Beer Fun

Beer & Food PairingBeer Glass GuideBorder Battle Beer Tasting (MN vs WI)Join Beer Club
Having a beerpairingsdinner party and wonder what to serve with that new hoppy & bitter beer you have been meaning to try? Download this FREE guide to learn more about what beer flavors would be best-paired with game, shellfish, pork, veggies, or cheeses.

beerglassesEver wonder what is up with the different size and shape glasses beer is served in? You’ve heard of a snifter, a stein, a flute, and a goblet, but did you know they each have a specific purpose or design benefit and are used for specific beer styles. Download this free guide to learn more & sound like a trivia winner at your next get together.

beer_tasting_border_battleYour friends are always arguing that MN beer is better than WI beer.

It’s time to settle this once and for all! Join our club to download & print your FREE Border Battle Beer Tasting sheets, so you & your friends can determine once and for all which state will win bragging rights for the night.

It’s easy. Download the guide. Buy Suggested Beers from the list, as well as tasting cups and then set a date for your battle & invite your family and/or friends. Log on to our Facebook page & let us know what you think! #BeerBorderBattle

Beer VIP Club.

FREE download when you join.

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Beer Glossary of Terms
If you are looking for a beer term, guide or glossary, take a look at this link for all things to do with beer.

Beer Q & A’s:

Q: What are pilsners, ales, lagers, etc? What does bottom fermented mean? And when you say lagered, what exactly does that involve?
A: “Beer” refers to any fermented beverage made from grain. Lagers and ales are the two families of beer, distinguished by the type of yeast and the temperature of fermentation. Lagers are fermented at cooler temperatures by so-called “bottom fermenting” yeast. Beers in the lager family need to be conditioned—or “lagered”—somewhere cool for a number of weeks before they are ready to drink. Ales are fermented at warmer temperature by top-fermenting yeast strains, and are ready to drink sooner.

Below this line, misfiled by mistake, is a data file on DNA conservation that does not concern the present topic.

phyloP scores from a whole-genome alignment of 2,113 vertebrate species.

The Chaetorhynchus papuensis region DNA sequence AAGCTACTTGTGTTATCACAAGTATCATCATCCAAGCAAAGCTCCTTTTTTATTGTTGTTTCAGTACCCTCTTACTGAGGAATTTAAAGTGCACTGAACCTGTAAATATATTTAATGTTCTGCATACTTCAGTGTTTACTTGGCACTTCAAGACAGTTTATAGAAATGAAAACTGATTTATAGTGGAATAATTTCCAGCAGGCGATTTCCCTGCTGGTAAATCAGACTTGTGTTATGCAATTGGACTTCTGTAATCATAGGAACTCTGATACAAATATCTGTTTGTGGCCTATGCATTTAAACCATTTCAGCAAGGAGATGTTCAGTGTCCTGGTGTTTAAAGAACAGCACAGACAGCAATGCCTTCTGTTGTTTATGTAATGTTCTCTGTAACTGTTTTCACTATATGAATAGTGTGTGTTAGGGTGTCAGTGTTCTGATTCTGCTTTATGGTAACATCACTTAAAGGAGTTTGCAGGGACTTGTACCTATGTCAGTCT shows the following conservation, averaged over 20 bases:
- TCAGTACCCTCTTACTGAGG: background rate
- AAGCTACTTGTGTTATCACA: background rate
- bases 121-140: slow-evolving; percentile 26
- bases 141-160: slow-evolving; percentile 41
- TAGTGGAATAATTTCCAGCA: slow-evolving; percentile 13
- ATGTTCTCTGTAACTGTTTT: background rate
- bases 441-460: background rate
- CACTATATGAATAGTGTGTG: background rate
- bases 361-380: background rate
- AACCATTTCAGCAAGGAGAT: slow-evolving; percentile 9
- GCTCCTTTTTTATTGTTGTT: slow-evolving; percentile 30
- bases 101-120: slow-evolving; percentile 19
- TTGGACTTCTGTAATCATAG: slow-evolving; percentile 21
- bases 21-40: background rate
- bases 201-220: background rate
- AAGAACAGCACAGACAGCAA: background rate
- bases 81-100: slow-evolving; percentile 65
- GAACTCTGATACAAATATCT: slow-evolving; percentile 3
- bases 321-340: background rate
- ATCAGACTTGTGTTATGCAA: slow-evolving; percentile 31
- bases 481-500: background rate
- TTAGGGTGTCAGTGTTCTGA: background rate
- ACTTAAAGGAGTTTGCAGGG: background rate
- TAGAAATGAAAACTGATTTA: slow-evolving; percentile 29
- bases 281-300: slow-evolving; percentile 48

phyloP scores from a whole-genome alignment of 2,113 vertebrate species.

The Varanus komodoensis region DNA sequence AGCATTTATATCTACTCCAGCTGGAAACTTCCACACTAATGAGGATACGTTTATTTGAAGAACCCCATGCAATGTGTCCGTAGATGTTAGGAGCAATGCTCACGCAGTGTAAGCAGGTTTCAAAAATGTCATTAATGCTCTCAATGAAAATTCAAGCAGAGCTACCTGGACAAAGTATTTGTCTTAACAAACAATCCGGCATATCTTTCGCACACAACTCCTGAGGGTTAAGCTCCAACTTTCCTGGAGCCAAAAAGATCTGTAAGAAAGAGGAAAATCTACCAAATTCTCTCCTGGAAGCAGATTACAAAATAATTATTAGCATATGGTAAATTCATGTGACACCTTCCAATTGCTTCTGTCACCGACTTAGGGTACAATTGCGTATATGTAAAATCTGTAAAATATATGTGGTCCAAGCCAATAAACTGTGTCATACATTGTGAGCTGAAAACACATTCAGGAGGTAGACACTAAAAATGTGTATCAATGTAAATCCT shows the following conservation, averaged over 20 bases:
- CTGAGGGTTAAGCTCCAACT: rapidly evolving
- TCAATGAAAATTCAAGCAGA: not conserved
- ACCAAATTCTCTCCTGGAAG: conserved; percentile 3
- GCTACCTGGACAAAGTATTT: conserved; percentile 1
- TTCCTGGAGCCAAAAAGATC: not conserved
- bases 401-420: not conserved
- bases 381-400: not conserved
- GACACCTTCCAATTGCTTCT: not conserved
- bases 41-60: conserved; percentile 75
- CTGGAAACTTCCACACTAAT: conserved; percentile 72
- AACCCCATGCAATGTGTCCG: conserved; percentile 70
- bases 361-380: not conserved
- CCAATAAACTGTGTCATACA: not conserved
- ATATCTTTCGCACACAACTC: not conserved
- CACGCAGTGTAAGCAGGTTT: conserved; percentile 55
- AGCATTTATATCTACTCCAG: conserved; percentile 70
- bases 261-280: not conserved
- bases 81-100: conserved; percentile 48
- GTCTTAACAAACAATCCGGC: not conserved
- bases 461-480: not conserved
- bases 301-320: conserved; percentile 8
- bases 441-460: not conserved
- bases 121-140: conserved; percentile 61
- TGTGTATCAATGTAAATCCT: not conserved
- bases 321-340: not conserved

There are many distinct styles of beer within the lager and ale families: for example, pilsner is one of the most popular lager styles; and porter and stout are examples of ale styles. And in both families, beers can run the gamut from light to dark-colored, and from weak to strong alcohol.

Q: What is the proper way to pour a beer?
A: If you pour the beer slowly down the side of a tilted glass, a smaller head is formed, and more CO2 remains dissolved in the beer. If you hold the glass upright and pour straight into the glass, more gas is released, and a larger head will form. Real aficionados will insist that different beers have different ideal pours, but you are a mere expert, not an aficionado. Pour an ale so that it has about half an inch of head, lagers with a larger one, and allow a wheat beer to throw a big, pillowy head.
Q: Are dark beers stronger?
A: YOU CAN’T JUDGE A BEER BY ITS COLOR. Dark-colored beers are not always strong, heavy or bitter. And lighter-colored beers are not always light in alcohol or on the palate. The color comes from the roast level of the malt used in the recipe. Some dark beers, like schwarzbiers, are very low in alcohol and bitterness, while some lighter-colored beers, like IPAs, are strong and bitter.